Wandering girl, what insights

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From your study of "Wandering Girl", what insights have you gained about the challenges Glenyse faced as a young person? "Wandering Girl" by Glenyse Ward tells her story of a young Aboriginal girl living a life of many challenges. She was taken away from her mother at the age of three and was brought up in a Catholic mission called "Wandering" until the age of 16. From there Glenyse went to work for the Bigelows, a white family who lived on a farm in the remote outback of Western Australia. The Bigelow's house was very grand and luxurious compared to her home at the mission. She thought she would really enjoy living on the farm, however she did not realise how much she would eventually come to hate the place. She was to face many challenges living at the Bigelows including loneliness, discrimination, the loss of her identity and living in unfamiliar and unfriendly surroundings.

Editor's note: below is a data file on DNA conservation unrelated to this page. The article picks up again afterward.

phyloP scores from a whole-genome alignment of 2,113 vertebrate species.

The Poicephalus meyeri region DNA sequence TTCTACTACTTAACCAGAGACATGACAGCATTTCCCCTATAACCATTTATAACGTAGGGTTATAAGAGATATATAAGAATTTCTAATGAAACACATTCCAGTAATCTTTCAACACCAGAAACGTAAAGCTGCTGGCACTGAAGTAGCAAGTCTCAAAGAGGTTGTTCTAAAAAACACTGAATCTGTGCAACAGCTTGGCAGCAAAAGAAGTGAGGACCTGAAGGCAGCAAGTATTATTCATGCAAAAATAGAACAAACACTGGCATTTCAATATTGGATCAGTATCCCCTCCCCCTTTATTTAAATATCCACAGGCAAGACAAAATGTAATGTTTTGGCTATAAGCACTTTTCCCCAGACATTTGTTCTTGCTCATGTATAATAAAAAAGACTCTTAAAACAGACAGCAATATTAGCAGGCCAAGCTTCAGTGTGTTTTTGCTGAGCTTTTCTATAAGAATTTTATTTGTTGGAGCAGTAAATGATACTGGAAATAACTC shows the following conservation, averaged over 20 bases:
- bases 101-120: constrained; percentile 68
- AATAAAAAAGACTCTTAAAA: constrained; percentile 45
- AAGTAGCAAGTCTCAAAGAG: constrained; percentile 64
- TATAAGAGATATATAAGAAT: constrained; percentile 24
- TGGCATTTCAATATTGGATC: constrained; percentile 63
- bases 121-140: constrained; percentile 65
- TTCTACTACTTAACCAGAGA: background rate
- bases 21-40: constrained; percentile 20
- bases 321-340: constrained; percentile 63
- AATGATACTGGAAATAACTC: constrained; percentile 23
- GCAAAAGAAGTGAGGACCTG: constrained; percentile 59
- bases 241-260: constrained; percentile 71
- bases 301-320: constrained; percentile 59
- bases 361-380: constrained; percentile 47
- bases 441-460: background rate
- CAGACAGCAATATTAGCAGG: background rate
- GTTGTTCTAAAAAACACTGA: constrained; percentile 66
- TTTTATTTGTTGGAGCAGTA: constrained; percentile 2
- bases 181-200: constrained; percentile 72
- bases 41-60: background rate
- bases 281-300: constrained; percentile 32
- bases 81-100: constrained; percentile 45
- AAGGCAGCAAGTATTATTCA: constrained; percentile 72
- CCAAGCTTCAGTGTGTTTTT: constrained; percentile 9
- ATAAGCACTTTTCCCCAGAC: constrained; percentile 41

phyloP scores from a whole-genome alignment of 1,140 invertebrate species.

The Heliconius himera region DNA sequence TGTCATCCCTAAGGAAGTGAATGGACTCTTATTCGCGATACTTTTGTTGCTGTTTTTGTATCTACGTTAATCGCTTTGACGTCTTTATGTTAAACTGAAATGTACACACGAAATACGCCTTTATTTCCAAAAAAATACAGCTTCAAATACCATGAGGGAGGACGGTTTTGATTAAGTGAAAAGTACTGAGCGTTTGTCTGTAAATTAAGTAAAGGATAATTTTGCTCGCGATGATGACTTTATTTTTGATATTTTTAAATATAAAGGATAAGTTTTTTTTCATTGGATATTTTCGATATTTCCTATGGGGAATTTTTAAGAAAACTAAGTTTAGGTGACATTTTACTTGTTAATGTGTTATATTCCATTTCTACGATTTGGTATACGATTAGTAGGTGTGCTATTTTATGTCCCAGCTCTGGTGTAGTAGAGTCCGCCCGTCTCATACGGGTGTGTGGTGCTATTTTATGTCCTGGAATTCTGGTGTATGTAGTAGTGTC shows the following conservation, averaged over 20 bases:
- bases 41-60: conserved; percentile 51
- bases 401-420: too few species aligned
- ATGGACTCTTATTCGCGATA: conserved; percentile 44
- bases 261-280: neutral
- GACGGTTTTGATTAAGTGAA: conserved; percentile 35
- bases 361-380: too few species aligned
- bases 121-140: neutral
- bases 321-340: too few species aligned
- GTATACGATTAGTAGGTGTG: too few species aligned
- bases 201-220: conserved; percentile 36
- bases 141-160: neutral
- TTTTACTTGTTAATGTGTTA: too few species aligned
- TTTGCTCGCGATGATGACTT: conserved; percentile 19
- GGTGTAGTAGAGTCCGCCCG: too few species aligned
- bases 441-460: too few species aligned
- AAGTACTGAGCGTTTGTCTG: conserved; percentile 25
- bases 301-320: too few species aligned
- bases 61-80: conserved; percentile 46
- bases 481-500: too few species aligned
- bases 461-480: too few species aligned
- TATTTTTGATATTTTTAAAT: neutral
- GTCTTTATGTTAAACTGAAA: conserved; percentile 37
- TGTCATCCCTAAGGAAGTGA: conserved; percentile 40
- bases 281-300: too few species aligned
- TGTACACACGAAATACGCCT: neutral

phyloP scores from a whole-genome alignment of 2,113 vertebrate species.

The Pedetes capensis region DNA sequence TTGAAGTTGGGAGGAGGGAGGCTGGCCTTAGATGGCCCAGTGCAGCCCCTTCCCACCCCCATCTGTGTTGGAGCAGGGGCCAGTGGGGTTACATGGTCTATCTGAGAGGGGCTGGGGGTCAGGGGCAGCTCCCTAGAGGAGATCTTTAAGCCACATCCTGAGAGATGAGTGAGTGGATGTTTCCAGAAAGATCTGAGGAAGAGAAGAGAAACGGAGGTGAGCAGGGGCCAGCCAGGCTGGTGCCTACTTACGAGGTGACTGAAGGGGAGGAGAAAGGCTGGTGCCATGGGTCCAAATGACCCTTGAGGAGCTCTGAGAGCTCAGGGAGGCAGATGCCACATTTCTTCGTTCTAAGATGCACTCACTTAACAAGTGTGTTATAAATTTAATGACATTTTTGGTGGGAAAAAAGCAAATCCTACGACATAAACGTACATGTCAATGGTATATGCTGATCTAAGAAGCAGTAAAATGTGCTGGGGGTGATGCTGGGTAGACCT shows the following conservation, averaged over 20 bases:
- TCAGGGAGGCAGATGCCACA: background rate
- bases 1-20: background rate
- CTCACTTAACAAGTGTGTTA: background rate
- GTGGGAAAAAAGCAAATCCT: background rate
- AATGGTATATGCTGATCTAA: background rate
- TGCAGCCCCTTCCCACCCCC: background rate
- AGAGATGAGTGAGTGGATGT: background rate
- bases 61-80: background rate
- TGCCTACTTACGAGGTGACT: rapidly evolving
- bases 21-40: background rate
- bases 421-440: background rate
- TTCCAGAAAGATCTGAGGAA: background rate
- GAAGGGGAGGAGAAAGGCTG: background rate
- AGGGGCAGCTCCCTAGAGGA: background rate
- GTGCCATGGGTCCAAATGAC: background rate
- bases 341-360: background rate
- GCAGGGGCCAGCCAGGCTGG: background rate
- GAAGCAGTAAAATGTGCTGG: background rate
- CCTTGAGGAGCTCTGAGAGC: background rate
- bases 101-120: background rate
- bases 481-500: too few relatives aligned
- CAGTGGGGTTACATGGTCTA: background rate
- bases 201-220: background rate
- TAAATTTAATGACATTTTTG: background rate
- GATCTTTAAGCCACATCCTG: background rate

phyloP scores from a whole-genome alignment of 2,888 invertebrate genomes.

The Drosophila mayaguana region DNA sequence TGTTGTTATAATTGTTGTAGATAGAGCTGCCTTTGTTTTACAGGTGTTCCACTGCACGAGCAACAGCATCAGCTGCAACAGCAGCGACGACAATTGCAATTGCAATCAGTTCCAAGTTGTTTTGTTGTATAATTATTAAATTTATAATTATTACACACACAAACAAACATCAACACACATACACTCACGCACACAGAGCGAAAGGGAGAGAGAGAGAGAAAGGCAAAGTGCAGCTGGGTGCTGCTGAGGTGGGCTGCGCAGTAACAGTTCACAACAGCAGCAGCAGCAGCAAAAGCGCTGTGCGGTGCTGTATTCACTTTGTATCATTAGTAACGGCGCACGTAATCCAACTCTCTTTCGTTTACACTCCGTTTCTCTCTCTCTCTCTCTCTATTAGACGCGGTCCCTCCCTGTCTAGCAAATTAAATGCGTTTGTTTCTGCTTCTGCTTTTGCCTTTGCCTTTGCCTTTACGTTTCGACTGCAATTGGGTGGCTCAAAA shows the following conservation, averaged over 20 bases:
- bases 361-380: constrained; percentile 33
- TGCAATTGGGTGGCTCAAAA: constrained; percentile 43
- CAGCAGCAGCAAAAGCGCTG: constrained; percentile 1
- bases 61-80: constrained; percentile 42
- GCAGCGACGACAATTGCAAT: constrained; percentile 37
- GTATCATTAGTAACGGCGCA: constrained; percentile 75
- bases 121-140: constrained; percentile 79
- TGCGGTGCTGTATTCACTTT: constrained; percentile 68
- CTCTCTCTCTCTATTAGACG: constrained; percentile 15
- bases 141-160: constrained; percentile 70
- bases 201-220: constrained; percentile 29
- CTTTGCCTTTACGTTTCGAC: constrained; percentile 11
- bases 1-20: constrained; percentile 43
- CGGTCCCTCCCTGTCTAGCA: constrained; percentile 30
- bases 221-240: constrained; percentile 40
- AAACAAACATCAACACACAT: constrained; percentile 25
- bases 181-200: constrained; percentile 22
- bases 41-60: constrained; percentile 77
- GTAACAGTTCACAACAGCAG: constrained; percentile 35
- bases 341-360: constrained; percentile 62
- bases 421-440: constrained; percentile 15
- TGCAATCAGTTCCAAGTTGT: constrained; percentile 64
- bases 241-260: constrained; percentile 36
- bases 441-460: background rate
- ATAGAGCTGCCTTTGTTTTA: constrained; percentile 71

Living in the Bigelow's house was very lonely. It was a kind of loneliness that Glenyse had never encountered. At the mission she always had friends, and nuns and a priest who valued children and lovingly brought her up. However, it was not the same at the Bigelow's property. Each day felt like years, as Glenyse had no one to talk to. Mrs Bigelow never spoke to Glenyse unless it was to give her orders. Glenyse had very little contact with the Bigelow children and Mr Bigelow, the Mayor of Ridgeway, never spoke to Glenyse. She was their "dark slave" and was to do all their household chores. For a while Glenyse did not have anyone to talk to or to joke with. However, Glenyse did have a sense of humor and guts to pull her through the time. This was...